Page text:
The sensor based detection system 102 may send information to a messaging system 108 based on the determination of an event created from the information collected from the sensors 110-120 and/or visual capturing device(s) 130. The messaging system 108 may include one or more messaging systems or platforms which may include a database (e.g., messaging, SQL, or other database), short message service (SMS), multimedia messaging service (MMS), instant messaging services, Twitter™ available from Twitter, Inc. of San Francisco, Calif., Extensible Markup Language (XML) based messaging service (e.g., for communication with a Fusion center), JavaScript™ Object Notation (JSON) messaging service, etc. For example, national information exchange model (NIEM) compliant messaging may be used to report chemical, biological, radiological and nuclear defense (CBRN) suspicious activity reports (SARs) to report to government entities (e.g., local, state, or federal government).

FIG. 2 shows components of a sensor based detection system in accordance with some embodiments. Diagram 200 includes sensors 250-260, a network 230, a sensor based detection system 202, and a visual capturing device(s) 205. The sensor based detection system 202, sensors 250-260, and the visual capturing device(s) 205 are communicatively coupled via network 230. The network 230 may include more than one network (e.g., intranets, the Internet, LANs, WANs, etc.) and may be a combination of one or more networks including the Internet. In some embodiments, the sensors 250-260 may be substantially similar to sensors 110-120 and may be any of a variety of sensors, as described herein. It is appreciated that the visual capturing device(s) 205 may be substantially similar to the visual capturing device(s) 130 and it may operate substantially in similar fashion.

The sensor based detection system 202 may access or receive data from the sensors 250-260. It is appreciated that the detection system 202 may also receive surveillance footage from visual capturing device(s) 205. According to some embodiments, the surveillance footage is received regardless of the status of the sensors, however, in some embodiments the surveillance footage is received when one or more sensors satisfy a certain condition, e.g., detected measurement exceeding a certain threshold, a majority of the sensors registering a certain change in status, etc.

The sensor based detection system 202 may include a sensor management module 204, a sensor process module 206, a data warehouse module 208, a state management module 210, a visualization module 212, a messaging module 214, a location module 216, and a user management module 218.

In some embodiments, the sensor based detection system 202 may be distributed over multiple servers (e.g., physical or virtual machines). For example, a domain server may execute the data warehouse module 208 and the visualization module 212, a location server may execute the sensor management module 204 and one or more instances of a sensor process module 206, and a messaging server may execute the messaging module 214. For example, multiple location servers may each be located at respective sites having 100 sensors, and provide analytics to a single domain server, which provides a monitoring and management interface (e.g., GUI) and messaging services. The domain server may be centrally located while the location servers may be located proximate to the sensors for bandwidth purposes.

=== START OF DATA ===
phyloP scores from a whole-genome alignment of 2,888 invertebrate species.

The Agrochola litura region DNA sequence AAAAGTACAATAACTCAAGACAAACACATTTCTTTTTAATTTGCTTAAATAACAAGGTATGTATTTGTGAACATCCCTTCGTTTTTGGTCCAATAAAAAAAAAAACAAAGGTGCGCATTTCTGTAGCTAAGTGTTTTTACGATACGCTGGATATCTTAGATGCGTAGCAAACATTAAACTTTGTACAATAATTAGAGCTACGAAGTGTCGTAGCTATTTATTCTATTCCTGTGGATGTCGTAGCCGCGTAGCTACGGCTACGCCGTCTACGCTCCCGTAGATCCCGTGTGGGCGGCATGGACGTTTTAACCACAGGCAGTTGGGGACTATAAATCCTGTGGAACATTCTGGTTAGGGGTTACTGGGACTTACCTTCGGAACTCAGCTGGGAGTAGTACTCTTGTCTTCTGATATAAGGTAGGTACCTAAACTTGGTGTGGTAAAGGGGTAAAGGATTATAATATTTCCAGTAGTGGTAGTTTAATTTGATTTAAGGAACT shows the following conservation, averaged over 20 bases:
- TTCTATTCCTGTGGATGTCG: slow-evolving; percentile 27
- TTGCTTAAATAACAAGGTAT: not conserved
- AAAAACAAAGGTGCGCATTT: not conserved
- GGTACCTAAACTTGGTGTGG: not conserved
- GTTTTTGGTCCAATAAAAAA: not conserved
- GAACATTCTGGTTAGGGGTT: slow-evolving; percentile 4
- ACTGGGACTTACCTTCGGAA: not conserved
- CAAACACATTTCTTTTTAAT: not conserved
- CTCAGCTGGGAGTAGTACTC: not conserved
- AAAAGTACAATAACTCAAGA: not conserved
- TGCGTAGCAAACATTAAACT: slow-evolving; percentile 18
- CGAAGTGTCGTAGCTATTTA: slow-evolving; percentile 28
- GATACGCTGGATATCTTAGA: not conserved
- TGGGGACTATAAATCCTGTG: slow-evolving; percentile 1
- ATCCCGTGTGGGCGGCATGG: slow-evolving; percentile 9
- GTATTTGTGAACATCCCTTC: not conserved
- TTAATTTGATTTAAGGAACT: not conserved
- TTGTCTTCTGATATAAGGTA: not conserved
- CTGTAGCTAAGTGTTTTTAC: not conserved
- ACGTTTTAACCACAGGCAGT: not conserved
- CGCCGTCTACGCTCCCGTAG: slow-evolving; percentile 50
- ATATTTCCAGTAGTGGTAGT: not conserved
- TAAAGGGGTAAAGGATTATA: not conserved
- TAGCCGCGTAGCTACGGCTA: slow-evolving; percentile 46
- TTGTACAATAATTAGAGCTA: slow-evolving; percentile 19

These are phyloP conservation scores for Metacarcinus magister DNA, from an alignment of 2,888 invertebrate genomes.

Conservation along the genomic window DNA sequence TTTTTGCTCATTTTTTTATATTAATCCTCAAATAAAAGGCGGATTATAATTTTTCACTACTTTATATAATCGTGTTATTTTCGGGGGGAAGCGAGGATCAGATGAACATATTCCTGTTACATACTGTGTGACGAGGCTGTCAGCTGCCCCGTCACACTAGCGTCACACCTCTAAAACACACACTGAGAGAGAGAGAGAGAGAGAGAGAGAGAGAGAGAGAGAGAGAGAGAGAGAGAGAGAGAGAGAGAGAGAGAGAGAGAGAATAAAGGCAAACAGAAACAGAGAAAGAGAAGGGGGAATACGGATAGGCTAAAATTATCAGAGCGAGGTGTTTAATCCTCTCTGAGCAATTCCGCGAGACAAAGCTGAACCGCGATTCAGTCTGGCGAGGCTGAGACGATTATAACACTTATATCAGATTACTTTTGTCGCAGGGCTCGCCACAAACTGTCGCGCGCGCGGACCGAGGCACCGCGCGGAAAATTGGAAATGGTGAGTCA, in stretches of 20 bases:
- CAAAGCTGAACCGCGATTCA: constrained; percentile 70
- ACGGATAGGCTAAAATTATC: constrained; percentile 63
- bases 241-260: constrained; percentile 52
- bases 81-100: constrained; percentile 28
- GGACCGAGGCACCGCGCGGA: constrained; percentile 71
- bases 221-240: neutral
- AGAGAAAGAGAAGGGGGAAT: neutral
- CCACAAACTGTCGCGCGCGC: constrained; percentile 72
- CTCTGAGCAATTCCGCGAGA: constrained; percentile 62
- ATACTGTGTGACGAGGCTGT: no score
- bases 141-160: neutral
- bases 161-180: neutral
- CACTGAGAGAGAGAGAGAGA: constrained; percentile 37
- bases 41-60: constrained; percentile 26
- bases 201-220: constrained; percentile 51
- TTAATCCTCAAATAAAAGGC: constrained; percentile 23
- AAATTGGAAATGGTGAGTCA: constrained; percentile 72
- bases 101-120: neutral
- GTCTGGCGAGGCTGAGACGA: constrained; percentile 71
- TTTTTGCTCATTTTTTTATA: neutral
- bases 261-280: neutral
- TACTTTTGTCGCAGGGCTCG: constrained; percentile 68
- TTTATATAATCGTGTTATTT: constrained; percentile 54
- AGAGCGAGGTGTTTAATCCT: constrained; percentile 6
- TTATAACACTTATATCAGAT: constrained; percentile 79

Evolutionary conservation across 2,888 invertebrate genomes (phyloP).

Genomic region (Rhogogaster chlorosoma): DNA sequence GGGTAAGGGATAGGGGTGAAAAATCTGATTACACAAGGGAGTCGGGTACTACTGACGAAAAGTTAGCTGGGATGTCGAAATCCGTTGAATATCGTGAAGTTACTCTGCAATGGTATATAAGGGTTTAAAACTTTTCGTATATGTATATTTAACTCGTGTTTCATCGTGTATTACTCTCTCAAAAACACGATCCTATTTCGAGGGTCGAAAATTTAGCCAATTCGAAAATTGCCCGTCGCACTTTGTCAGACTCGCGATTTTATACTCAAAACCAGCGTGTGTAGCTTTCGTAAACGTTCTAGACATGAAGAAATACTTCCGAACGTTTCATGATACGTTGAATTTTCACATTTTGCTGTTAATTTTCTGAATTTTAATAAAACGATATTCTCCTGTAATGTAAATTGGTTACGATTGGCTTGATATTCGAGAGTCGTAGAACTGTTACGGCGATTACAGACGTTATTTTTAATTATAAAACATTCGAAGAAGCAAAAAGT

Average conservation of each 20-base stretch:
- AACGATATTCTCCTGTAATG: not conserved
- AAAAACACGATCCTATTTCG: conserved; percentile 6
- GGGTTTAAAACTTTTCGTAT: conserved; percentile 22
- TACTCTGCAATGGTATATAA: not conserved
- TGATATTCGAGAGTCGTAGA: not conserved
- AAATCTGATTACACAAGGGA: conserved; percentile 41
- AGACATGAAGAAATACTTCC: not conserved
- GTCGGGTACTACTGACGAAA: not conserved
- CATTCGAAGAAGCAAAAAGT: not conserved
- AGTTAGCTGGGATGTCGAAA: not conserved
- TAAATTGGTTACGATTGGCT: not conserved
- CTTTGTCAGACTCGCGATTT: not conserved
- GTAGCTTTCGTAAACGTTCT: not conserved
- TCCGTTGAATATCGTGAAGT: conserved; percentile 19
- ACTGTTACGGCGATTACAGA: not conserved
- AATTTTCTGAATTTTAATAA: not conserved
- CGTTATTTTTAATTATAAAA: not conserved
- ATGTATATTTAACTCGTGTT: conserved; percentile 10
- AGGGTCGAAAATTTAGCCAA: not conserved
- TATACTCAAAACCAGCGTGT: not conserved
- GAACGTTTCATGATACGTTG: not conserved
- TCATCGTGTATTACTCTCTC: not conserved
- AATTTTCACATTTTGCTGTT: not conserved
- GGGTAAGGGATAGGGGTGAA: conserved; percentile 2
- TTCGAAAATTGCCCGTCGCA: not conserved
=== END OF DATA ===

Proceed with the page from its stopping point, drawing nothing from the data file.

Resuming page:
The sensor management module 204 is configured to monitor and manage the sensors 250-260. The sensor management module 204 is configured to initiate one or more instances of sensor process module 206 for monitoring and managing sensors 250-260. The sensor management module 204 is operable to configure a new sensor process (e.g., an instance of sensor process module 206) when a new sensor is installed. The sensor management module 204 may thus initiate execution of multiple instances of the sensor process module 206. In some embodiments, an instance of the sensor process module 206 is executed for each sensor. For example, if there are 50 sensors, 50 instances of sensor process module 206 are executed in order to configure the sensors.

It is further appreciated that the sensor management module 204 may also be operable to configure an already existing sensor. For example, sensor 252 may have been configured previously, however, the sensor management module 204 may reconfigure sensor 252 based on the new configuration parameters. The sensor management module 204 may be configured as an aggregator and collector of data from the sensors 250-260 via sensor process module 206. Sensor management module 204 is configured to send data received via instances of sensor process module 206 to a data warehouse module 208.

The sensor management module 204 further allows monitoring of one or more instances of the sensor process module 206 to determine whether an instance of the sensor process module 206 is running properly or not. In some embodiments, the sensor management module 204 is configured to determine the health of one or more sensors including if a sensor has failed based on, for example, whether an anticipated or predicted value is received within a certain time period. The sensor management module 204 may further be configured to determine whether data is arriving on time and whether the data indicates that the sensor is functioning properly (e.g. healthy) or not. For example, a radiation sensor may be expected to provide a certain microsievert (mSv) value within a given time period. In some embodiments, the anticipated value may be received from an analytics engine that analyzes the sensor data. In some embodiments, the sensor management module 204 may be configured to receive an indicator of status from a sensor (e.g., an alive signal, an error signal, or an on/off signal). The health information may be used for management of the sensors 250-260 and the health information associated with the sensors may be stored in the data warehouse 208.